It makes no sense to have money guilt.  I sympathize with anybody suffering through bad times.  I try to help anybody I can, strangers and friends alike.  I have volunteered with Meals on Wheels and now volunteer weekly for the local hospice.  BUT I will never feel guilty for what I work for, invest, and save.

I’m not going to argue about whether it makes sense to have money guilt (especially at this political moment in time), but what I know is that I have had a healthy dose of money guilt for just about as long as I can remember.

My early days were spent quite poor. We lived in a mobile home community, which I didn’t realize at the time was so loaded with meaning because it was all I knew.

The double-wide

Although my dad had a full-time job at UT Austin, it was not enough to make ends meet with two little kiddos. So every morning at 3:30 or 4:00 am, my parents would truck out of bed to deliver papers. My brother and I spent many happy (sleepy?) hours making rubber band balls while my parents folded papers.  The kids I knew then were all poor; there was no class struggle going on while we clandestinely played down at “the crick.”

This tree saw a lot of action/pinatas!

But somewhere along the line, maybe just when we were moving to California for greener pastures and more money, I realized that my family was different. We were poor at the moment, but between them, my parents already had three majors, two minors, and three college degrees, including a PhD. They were on their way up. We had a stint living with my paternal grandparents, but our next house was no double-wide.

I think it was only when we moved to Orange County (the O.C. as it will probably forever be known now) that it really hit me what the lives of the friends I left behind were in comparison. Many of them were smack dab in the middle of the intergenerational transmission of poverty (even though I didn’t know that term at the time). I saw that their parents were poor and had minimal education and low-wage jobs, and my friends didn’t know any different. I still remember the culture shock of comparing the inside of my new friends’ houses to those of my old friends. Some of them had lived in absolute filth and squalor, only we didn’t really know it. (I should note, for my mom’s sake, that she always kept an impeccably clean house — no small feat when you regularly have possums, raccoons, cockroaches, and scorpions crawling up through your floors during the night). And I felt guilty. I mean like really guilty. How could I embrace this new life, so far away from the hardships that I had barely noticed at the time but that might be a persistent part of the lives of my old friends? It seemed a betrayal to enjoy this new way of living.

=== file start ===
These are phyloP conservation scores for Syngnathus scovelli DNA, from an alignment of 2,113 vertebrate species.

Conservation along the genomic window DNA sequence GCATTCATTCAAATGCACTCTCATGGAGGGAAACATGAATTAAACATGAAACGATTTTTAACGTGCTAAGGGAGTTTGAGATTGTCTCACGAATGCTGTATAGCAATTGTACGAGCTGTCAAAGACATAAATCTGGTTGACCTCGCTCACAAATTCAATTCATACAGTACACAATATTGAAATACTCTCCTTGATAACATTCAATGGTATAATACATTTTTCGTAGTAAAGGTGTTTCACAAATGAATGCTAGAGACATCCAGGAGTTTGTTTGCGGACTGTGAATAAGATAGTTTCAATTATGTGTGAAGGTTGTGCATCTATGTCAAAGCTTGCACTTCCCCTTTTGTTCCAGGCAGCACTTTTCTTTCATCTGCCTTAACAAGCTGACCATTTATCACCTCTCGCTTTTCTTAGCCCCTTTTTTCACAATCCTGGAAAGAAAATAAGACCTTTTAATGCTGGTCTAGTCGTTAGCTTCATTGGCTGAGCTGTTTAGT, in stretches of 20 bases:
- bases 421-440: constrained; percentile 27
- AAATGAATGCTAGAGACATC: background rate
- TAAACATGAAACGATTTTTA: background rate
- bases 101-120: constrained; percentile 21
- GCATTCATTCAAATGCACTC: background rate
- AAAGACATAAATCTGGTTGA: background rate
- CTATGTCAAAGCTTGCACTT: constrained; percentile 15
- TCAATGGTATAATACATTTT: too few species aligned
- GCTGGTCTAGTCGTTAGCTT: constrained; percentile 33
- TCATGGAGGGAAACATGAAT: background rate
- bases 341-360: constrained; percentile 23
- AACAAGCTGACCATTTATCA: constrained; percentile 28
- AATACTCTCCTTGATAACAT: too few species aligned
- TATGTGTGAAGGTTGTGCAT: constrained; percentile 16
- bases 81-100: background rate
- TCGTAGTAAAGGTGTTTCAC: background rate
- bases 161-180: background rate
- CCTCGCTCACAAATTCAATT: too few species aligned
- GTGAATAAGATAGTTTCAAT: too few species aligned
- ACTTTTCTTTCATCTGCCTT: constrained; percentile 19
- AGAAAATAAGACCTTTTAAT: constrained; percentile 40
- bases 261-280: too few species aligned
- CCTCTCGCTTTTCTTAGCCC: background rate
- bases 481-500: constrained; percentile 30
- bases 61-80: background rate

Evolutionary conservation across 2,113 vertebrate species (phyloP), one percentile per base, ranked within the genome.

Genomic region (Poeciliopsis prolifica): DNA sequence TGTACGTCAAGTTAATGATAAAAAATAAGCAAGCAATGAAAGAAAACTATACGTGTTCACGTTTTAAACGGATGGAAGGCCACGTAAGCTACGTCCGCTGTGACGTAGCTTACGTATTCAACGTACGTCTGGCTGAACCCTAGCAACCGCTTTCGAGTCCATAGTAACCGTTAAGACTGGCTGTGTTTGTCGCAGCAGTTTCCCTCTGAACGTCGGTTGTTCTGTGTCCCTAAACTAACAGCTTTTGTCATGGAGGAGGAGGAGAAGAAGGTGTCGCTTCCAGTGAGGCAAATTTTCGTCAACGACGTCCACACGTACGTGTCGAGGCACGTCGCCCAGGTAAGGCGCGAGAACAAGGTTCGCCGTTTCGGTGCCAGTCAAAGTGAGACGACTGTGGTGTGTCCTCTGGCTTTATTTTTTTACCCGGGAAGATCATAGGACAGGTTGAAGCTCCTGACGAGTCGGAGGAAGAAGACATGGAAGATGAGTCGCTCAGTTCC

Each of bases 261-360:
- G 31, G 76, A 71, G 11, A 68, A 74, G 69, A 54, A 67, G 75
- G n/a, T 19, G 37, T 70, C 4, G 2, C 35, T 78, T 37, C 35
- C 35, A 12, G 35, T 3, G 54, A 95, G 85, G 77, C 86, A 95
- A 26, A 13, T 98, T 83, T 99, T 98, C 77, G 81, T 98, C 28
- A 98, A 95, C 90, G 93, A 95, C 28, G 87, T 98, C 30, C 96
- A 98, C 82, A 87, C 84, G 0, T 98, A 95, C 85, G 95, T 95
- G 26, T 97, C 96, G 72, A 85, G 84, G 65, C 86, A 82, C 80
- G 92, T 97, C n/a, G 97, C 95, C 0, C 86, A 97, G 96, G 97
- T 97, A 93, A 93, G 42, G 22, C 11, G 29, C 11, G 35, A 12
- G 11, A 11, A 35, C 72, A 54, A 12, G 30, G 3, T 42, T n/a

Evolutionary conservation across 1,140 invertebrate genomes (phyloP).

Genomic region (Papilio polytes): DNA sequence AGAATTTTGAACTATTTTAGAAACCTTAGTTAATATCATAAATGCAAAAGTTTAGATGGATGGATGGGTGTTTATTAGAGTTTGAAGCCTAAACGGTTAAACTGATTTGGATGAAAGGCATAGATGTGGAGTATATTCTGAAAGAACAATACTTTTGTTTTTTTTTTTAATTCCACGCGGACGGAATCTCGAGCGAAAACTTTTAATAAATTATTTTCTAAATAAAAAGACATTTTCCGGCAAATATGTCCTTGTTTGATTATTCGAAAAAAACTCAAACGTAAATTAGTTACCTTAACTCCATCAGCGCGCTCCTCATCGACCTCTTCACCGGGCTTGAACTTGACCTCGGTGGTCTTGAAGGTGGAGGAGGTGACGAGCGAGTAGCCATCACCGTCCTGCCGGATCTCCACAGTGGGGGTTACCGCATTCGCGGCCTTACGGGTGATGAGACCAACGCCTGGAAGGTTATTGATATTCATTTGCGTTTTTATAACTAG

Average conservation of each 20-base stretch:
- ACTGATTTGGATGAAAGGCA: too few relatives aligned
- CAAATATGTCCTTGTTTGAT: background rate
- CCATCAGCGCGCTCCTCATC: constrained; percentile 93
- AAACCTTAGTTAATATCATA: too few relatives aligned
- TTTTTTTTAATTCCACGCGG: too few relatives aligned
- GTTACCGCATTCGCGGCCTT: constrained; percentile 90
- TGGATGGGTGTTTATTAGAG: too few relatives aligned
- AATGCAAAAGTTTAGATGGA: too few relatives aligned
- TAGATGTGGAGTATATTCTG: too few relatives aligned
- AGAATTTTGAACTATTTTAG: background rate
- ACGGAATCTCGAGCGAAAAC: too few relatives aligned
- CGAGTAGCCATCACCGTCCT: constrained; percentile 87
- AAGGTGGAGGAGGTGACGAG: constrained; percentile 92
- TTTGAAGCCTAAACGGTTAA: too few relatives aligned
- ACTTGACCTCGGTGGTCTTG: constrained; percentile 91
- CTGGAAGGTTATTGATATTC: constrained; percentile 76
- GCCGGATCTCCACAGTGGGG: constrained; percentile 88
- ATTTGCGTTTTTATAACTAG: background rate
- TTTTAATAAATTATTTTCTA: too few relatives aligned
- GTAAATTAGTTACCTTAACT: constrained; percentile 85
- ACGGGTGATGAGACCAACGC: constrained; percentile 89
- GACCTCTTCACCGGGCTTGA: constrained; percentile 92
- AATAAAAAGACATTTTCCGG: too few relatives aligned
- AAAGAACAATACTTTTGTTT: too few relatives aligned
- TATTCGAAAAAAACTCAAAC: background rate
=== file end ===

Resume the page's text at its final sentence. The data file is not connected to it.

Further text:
And so I think part of me has forever struggled with what it means to be middle class. I could never give up the opportunity for higher education, an option that I’m sure was not available to some of those 8-year-old girlfriends I left behind, because I always knew that college would be my favorite thing (and it was). But I have resisted many of the other trappings of the middle class. In short, there’s a part of me that wants to live a small, cheap life because it feels wrong that I should have a bigger, nicer one than Gina and Rachelle and Maria and Tanya.

What I’ve written here is not prescriptive; I’m not telling you how I think people should think or feel. In fact, I am the first to admit that there is a level of dysfunction to my money guilt. I haven’t called myself pathologically frugal for nothing. (Exhibit A: it is more difficult for me to get massages that are probably medically advisable because they feel so darn luxurious to me.) I’m simply telling you a story — one of the many reasons why this “alternative lifestyle” sometimes feels like the only palatable option to me.

Do you have “money guilt”? Can you trace it back to anything in particular? Do you fight it, ignore it, embrace it?

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Budget Item: Medical, $150/month

If you scrutinized our budget the way I would excitedly scrutinize someone else’s budget, you probably noticed that we have $50 per month, per person set aside for medical expenses (not including health insurance). We are immeasurably blessed to have a very healthy toddler. (Frankly, it shocks me how healthy she is both because I had mysterious ailments starting in infancy — bleeding eye sockets, anyone? — and she didn’t have the easiest route getting here.) In fact, we have only had two occasions to take her to the doctor, aside from wellness checks, in her entire 2.5 years of life, which means we have spent only a tiny fraction of that $50 monthly budget on her health care.